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This was a question that we came up with about dragons in general back in my old D&D games. We took the approach that dragons were capable of accumulating minions who would do their bidding. Unfortunately, I can't find anything in the canon that would suggest Smaug ever had minions.

I do remember somewhere (can't remember if it was book or movie) it was mentioned that Sauron made an attempt to ally with with Smaug or at least influence him in order to use him as a distraction from Dol Guldour, so there were probably many evil creatures wandering around that could have come in contact with Smaug either by accident or on purpose. As word spread of the demise of Erebor and Dale, it would have been a beacon for such creatures to come and try and grab some of the leftovers or even sidle up to Smaug for some mutual benefit.

I just can't imaging a creature with such a high opinion of himself doing something as menial as hauling loads of treasure around like a pack mule.

Again, I offer this up as little more than speculation so please don't downvote me for it. Just tossing the idea out for discussion.

  • I doubt there is anything in the canon that would dispute this theory. The details of Smaug's life are pretty sparse and vague as far as I have been able to tell. If J.R.R. Tolkien lived another 40 years, he still would probably not have been able to flesh out every single detail of Middle Earth. – Jason Hutchinson Oct 24 '14 at 20:22
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    Glaurung could beguile and daunt people, as told in the The Narn I Hîn Húrin, if such abilities are common to dragons, who is to say that subjugated people of Dale and Erebor themselves were not the one to serve Smaug in this fashion? – Lexible Oct 25 '14 at 2:29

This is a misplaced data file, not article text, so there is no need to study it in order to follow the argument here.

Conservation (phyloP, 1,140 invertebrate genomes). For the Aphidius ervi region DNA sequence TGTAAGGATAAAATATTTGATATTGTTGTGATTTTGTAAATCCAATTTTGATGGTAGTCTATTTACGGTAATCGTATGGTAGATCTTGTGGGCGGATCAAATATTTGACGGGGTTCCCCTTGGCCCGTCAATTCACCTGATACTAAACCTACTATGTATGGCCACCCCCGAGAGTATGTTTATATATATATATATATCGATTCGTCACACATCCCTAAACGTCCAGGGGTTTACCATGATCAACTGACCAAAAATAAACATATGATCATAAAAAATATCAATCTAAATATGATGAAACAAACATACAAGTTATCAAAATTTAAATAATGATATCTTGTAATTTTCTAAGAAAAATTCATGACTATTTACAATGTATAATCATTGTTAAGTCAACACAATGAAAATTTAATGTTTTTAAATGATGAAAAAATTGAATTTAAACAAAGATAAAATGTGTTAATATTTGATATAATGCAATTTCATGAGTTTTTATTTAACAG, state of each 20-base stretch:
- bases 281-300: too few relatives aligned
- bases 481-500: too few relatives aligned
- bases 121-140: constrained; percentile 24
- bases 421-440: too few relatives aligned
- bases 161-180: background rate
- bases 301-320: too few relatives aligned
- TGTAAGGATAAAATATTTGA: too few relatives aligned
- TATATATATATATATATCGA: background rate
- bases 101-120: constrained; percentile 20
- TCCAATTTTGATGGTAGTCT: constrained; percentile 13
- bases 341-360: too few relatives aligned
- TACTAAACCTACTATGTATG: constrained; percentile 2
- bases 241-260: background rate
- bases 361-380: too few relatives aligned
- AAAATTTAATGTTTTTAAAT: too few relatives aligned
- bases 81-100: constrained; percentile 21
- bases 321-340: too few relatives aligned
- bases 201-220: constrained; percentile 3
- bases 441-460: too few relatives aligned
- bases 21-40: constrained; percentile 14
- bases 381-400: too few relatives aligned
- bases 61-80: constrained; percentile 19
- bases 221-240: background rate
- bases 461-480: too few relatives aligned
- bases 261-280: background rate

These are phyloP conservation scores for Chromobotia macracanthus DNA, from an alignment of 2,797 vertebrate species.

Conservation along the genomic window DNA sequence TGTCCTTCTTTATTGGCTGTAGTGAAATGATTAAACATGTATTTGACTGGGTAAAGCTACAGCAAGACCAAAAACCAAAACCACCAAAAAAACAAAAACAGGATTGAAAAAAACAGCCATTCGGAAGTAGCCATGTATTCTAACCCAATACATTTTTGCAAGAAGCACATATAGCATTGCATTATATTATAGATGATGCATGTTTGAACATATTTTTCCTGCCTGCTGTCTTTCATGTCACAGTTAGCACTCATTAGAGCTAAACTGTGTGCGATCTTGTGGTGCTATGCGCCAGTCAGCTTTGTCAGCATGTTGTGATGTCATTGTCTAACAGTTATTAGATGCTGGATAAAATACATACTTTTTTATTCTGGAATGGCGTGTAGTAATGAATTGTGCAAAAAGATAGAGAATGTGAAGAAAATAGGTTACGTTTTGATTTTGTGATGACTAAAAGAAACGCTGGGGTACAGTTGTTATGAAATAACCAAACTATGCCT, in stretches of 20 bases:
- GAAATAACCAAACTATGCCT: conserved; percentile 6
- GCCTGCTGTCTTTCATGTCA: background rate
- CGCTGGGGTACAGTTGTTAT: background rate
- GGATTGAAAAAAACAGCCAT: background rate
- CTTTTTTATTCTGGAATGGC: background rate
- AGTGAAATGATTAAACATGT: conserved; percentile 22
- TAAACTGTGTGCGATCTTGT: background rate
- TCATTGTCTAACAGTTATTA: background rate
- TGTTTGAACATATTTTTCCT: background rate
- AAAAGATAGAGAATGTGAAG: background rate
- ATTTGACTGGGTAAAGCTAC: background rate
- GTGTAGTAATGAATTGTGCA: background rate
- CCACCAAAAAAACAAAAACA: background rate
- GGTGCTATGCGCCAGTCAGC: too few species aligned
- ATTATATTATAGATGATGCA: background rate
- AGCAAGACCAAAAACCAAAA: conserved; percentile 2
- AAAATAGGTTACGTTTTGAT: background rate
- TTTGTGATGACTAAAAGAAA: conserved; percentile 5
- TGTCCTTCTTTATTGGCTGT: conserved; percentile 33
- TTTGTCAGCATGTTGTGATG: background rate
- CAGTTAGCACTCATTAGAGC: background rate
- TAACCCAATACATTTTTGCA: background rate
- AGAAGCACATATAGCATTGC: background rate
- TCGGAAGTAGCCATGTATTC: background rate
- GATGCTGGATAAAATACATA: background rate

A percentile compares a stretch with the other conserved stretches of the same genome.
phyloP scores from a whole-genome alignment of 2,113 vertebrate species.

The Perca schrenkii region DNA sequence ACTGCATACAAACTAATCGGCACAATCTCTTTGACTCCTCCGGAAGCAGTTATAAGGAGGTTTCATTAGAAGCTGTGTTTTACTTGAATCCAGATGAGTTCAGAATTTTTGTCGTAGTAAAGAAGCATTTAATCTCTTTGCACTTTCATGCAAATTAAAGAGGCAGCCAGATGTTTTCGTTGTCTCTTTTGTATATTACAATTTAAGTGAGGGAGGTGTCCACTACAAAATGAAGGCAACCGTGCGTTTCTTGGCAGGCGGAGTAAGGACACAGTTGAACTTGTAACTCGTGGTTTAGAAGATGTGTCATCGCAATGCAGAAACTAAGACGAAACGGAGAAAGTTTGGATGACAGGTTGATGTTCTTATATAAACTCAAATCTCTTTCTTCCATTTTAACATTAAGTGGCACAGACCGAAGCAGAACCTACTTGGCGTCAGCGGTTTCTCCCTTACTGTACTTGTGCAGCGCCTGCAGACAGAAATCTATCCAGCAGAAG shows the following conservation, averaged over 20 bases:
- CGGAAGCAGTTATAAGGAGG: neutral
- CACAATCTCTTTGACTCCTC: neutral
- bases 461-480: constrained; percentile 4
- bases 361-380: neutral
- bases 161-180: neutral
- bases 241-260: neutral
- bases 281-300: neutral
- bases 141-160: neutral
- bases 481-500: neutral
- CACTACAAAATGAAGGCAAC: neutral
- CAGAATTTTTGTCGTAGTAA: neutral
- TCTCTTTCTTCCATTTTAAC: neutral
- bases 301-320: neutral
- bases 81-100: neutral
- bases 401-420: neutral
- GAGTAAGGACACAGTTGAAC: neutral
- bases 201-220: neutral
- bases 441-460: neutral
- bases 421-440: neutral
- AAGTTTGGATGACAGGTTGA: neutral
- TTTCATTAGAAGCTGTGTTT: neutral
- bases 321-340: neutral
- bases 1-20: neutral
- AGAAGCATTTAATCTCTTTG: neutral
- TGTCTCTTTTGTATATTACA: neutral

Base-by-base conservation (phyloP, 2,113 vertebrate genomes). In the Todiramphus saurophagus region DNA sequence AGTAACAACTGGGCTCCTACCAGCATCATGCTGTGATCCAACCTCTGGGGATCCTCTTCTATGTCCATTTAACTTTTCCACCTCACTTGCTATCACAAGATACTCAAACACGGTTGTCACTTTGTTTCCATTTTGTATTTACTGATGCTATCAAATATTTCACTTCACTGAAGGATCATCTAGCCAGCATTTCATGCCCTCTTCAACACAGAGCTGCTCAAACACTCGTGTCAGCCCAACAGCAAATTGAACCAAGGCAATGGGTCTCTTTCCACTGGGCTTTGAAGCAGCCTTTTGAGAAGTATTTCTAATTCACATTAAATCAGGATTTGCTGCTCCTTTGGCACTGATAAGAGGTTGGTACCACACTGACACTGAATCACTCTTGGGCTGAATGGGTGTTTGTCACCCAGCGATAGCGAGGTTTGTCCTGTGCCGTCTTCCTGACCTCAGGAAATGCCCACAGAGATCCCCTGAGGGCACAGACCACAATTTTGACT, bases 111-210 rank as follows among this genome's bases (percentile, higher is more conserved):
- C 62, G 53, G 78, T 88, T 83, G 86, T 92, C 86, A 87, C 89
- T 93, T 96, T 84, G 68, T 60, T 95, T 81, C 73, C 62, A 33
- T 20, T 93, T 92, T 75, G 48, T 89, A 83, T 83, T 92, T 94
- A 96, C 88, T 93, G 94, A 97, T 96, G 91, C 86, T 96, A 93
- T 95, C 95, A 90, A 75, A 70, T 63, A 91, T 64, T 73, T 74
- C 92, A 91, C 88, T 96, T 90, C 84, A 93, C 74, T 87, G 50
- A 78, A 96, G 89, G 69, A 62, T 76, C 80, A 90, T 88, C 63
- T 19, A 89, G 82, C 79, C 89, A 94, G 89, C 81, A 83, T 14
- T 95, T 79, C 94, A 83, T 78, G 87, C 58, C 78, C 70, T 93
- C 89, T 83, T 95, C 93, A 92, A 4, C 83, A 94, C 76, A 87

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    Indeed lexible. I was going to say precisely the same thing. He enthralled Turin at nargothrond so that he couldn't move but could hear the cries of Finduilus as she was dragged to her death. If he can do that maybe he can enthrall peeplez to schlep his hoards. – Omar Devon Little Oct 25 '14 at 9:51
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    So no evidence that dragons eat gold on site, carry it back to their hoard in their bellys, then vomit it forth in a great glittering stream? – Wayfaring Stranger Oct 25 '14 at 17:46
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    The only evidence of that kind of thing is Ungoliant eating the jewels of Finwe after he is slain by Melko at the door to his house at Formenos. This happens right before Feanor commits the biggest sin by Elf by letting Ungoliant drink the life force of the Two Trees, – Omar Devon Little Oct 25 '14 at 22:11
3

A similar question might be "How would a dinosaur move its eggs from one location to another?", and it's something that paleontologists have asked. When I was a kid back in the 80s, it was commonly believed that dinosaurs moved eggs one at a time, rolling each one along the ground using their nose/beak.

However, in recent years there has been speculation in the paleontology field that some dinosaur species moved their eggs from one place to another by swallowing the eggs, then regurgitating them at a different location. This is apparently evidenced by fossils found with their OWN eggs inside the stomach. Needless to say, this is all speculation & theory. A lot of the facts we take for granted today started out as merely an educated guess based on the evidence at hand. In modern animals, the same exact behavior can be seen with snakes.

Back to Lord of the Rings, it's entirely possible that Smaug would pile up the gold, swallow as much of it as he could, then fly back to Erebor and puke it up. Certainly not pretty, but definitely within the realm of possibility. And it would allow him to carry massive amounts of treasure per trip - far more than if he tried to carry it with his claws/talons.

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I believe smaug eats the treasure and later regurgitates it back at his beloved lonely mountain-It makes a good amount of sense.

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    This possibility was suggested 1½ years ago. – Peregrine Rook Apr 18 '16 at 21:44